October 04, 2020
Housing funds part of rheumatic fever drive
Labour is promising to tackle rheumatic fever by a combination of health and housing policies.
Leader Jacinda Ardern says the prevalence of rheumatic fever is a national shame, and poverty and deprivation are factors in every case.
The disease, which is more prevalent in Māori and Pasifika children, can lead to lifelong heart damage, as well as swelling and pain in joints and skin, and increased risk of asthma and other respiratory illnesses.
Labour intends to extend the Healthy Homes initiative from 11 to all 20 DHBs at a cost of just under $10 million a year for four years, which will go towards the purchase of curtains, floor coverings, heaters, beds, bedding, mould kits and minor housing repairs.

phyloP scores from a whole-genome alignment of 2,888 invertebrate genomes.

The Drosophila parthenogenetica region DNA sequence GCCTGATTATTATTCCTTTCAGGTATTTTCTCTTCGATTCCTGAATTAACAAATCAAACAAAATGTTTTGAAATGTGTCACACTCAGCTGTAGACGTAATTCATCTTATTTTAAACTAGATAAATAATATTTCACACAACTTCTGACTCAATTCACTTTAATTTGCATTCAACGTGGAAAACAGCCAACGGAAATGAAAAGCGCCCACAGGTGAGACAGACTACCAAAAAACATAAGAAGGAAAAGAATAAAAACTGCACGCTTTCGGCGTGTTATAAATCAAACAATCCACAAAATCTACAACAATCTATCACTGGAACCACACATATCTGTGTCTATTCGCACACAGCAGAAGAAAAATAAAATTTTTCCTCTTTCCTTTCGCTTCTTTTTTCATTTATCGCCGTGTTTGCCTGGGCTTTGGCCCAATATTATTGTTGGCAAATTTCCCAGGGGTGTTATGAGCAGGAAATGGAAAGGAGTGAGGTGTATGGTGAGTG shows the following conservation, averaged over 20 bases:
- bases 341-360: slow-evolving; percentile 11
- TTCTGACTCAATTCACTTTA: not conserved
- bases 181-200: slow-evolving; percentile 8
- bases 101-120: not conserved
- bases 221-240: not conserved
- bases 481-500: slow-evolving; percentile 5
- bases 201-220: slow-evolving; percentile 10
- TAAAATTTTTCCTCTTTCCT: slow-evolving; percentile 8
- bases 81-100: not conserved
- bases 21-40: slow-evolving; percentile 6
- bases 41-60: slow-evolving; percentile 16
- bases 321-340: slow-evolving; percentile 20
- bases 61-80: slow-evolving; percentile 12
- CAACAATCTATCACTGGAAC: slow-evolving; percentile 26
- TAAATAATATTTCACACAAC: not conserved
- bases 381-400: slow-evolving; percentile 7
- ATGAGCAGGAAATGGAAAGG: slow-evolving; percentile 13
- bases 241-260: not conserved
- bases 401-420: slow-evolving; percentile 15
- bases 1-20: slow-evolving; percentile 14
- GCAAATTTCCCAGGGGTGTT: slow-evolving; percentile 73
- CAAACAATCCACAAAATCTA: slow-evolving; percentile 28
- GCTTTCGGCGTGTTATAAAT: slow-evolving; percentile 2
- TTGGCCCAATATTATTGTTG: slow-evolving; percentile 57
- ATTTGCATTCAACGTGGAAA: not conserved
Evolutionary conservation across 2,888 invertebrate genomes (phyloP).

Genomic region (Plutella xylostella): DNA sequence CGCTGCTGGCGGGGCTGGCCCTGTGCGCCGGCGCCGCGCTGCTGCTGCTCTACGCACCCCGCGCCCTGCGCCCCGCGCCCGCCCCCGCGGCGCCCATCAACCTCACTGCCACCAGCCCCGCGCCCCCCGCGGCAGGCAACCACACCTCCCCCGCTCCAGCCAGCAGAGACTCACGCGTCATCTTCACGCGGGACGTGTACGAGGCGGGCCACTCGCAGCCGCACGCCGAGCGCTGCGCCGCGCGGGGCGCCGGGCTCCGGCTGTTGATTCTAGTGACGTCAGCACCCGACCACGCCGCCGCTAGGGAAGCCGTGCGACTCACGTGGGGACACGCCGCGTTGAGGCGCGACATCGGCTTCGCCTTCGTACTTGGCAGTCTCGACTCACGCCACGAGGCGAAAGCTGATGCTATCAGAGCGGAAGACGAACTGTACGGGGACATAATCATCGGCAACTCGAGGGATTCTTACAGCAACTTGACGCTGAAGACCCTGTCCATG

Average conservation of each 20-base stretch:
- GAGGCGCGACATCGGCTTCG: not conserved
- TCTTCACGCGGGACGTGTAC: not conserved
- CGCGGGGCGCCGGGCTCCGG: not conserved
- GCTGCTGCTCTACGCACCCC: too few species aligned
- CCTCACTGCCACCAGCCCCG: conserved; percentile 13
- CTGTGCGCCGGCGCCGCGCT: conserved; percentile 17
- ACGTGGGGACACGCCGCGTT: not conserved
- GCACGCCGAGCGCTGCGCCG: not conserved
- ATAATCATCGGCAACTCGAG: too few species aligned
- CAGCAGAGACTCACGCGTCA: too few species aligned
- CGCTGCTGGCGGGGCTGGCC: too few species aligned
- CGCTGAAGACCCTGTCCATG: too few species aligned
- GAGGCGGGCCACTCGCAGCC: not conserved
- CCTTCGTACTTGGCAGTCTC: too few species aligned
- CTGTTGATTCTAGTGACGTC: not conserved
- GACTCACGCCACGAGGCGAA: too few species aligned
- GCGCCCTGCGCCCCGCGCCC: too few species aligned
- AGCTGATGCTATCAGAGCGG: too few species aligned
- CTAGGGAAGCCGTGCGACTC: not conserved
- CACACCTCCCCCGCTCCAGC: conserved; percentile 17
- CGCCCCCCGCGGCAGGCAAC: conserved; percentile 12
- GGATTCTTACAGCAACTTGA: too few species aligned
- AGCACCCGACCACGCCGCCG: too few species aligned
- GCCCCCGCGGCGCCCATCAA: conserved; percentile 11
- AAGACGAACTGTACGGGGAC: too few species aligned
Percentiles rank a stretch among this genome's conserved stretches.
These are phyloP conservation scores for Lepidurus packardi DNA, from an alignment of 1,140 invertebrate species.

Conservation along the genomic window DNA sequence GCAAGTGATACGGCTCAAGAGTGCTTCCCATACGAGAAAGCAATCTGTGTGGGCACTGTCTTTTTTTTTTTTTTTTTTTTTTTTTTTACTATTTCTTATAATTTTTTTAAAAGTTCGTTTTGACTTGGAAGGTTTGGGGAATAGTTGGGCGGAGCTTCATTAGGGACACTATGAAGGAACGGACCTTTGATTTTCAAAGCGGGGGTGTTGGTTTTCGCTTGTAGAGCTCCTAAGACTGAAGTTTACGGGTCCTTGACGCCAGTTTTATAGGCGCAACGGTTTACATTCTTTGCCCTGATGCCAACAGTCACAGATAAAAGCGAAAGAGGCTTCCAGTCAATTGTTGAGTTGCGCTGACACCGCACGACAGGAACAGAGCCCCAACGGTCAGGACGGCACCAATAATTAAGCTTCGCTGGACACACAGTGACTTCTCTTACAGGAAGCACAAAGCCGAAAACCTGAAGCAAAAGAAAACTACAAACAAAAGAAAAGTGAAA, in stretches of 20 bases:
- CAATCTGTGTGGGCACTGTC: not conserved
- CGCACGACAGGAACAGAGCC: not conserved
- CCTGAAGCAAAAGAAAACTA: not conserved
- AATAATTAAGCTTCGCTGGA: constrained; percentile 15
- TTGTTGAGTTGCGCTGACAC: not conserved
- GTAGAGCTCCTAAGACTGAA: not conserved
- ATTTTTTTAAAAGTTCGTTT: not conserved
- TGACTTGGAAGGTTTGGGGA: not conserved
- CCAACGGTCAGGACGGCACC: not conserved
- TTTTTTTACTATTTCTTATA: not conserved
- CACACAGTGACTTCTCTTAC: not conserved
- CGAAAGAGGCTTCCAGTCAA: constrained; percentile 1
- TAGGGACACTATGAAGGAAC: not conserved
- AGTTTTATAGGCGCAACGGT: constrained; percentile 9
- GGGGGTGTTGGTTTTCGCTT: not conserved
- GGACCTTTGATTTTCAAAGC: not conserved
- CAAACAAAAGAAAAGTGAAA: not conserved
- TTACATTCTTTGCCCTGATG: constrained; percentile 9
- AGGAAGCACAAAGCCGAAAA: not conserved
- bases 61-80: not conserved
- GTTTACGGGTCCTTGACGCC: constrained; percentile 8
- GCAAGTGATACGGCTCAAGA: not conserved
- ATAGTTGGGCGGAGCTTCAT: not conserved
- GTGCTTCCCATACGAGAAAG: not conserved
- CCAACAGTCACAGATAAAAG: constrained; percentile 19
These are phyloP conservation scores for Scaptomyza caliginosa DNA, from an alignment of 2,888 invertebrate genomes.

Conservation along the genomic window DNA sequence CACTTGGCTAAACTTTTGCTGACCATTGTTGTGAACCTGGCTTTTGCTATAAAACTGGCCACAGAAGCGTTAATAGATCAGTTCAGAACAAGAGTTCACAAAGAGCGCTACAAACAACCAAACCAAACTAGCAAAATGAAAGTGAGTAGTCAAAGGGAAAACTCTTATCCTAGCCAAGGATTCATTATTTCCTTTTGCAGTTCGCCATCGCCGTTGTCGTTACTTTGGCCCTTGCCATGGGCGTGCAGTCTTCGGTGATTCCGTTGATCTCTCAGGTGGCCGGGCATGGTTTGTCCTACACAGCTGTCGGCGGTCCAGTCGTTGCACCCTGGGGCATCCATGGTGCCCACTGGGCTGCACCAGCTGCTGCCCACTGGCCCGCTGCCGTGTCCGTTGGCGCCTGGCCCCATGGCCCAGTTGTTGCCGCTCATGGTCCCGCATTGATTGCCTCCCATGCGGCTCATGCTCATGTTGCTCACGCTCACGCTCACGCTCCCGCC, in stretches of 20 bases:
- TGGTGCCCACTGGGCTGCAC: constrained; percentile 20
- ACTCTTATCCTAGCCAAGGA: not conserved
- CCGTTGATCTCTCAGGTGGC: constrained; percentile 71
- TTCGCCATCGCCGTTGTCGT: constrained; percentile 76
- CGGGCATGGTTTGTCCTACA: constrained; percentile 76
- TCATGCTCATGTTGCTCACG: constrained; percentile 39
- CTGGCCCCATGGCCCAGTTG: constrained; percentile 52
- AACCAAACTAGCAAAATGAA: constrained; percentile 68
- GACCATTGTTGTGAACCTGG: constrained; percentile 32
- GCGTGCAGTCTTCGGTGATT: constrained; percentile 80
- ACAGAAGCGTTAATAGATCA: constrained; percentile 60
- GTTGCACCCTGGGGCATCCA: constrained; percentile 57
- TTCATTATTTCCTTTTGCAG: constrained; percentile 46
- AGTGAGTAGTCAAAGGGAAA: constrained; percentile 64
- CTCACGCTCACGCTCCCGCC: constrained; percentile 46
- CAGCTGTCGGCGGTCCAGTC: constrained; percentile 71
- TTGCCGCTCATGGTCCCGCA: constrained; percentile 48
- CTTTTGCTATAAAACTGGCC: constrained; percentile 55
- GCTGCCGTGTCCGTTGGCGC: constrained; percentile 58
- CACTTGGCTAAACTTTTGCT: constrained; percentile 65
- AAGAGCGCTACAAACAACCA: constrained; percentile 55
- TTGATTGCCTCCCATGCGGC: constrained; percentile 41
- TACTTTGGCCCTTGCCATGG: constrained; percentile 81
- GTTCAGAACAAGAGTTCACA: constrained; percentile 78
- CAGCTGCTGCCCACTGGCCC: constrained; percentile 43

Another $16 million will go to Tenancy Services to beef up its enforcement of rental accommodation standards, especially in high risk areas and communities.
A rheumatic fever register will be established to keep track of patients and ensure they get the car they need to control the illness.
Ms Ardern says people being tested for COVID-19 who fall into the high-risk groups for rheumatic fever will also be tested for the Streptococcus bacteria which can cause a throat infection that develops into rheumatic fever.
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